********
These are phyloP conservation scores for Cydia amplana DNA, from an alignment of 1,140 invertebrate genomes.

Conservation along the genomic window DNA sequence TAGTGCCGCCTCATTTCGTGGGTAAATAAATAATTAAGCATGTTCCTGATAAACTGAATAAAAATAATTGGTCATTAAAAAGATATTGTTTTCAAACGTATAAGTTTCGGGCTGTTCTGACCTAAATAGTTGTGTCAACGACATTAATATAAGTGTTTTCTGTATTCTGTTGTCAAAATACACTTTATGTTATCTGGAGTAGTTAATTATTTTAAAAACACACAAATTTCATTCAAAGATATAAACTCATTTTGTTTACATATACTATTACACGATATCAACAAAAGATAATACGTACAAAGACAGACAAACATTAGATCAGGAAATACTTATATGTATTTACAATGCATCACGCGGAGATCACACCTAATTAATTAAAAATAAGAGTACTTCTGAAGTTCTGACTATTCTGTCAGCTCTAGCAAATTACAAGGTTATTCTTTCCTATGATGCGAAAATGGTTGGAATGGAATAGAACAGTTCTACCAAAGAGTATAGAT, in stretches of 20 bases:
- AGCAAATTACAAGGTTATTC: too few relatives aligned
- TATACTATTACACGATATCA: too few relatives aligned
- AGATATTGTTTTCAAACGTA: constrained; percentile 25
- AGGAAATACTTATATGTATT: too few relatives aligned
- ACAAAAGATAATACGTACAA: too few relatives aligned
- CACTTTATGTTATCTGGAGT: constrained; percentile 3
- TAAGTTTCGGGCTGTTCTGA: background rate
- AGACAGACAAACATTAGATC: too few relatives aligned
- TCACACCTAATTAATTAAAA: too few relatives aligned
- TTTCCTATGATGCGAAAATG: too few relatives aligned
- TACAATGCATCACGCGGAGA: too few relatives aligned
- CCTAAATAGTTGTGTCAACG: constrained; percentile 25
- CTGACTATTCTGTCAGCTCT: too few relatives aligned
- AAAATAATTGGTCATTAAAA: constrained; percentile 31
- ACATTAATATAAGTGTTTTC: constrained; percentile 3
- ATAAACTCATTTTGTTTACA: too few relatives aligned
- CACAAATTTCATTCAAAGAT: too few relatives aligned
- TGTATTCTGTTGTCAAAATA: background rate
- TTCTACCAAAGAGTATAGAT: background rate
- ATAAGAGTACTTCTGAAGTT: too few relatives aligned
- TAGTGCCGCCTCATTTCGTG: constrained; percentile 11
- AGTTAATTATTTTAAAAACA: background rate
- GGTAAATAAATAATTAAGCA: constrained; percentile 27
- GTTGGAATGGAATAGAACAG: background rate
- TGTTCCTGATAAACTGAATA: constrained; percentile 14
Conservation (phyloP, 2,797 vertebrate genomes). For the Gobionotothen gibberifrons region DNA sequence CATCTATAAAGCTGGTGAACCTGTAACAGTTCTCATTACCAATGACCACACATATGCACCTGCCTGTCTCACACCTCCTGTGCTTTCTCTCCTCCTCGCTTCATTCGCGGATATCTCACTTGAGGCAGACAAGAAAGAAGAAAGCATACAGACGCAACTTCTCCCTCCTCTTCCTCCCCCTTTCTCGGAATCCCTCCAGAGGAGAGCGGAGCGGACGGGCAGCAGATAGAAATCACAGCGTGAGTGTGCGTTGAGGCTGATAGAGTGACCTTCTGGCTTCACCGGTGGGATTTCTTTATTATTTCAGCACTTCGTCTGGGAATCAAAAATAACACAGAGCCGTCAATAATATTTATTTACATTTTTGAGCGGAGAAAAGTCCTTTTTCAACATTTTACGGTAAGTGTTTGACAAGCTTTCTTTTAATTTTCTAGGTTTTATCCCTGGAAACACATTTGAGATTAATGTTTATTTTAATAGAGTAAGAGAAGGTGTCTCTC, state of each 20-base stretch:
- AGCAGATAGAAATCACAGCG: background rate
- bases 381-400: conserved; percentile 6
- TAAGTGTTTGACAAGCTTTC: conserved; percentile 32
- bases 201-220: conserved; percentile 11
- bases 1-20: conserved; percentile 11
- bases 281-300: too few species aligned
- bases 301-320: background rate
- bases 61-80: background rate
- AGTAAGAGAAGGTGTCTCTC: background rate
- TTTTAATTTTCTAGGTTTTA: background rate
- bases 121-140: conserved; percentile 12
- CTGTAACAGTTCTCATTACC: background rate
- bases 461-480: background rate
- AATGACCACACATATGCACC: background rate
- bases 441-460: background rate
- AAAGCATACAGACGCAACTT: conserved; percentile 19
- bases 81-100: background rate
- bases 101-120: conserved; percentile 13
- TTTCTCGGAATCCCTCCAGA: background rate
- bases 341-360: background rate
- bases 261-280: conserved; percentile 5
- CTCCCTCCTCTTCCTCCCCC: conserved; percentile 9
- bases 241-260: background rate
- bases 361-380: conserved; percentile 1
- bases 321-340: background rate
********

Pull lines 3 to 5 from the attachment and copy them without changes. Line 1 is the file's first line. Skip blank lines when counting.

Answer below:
- AGCAAATTACAAGGTTATTC: too few relatives aligned
- TATACTATTACACGATATCA: too few relatives aligned
- AGATATTGTTTTCAAACGTA: constrained; percentile 25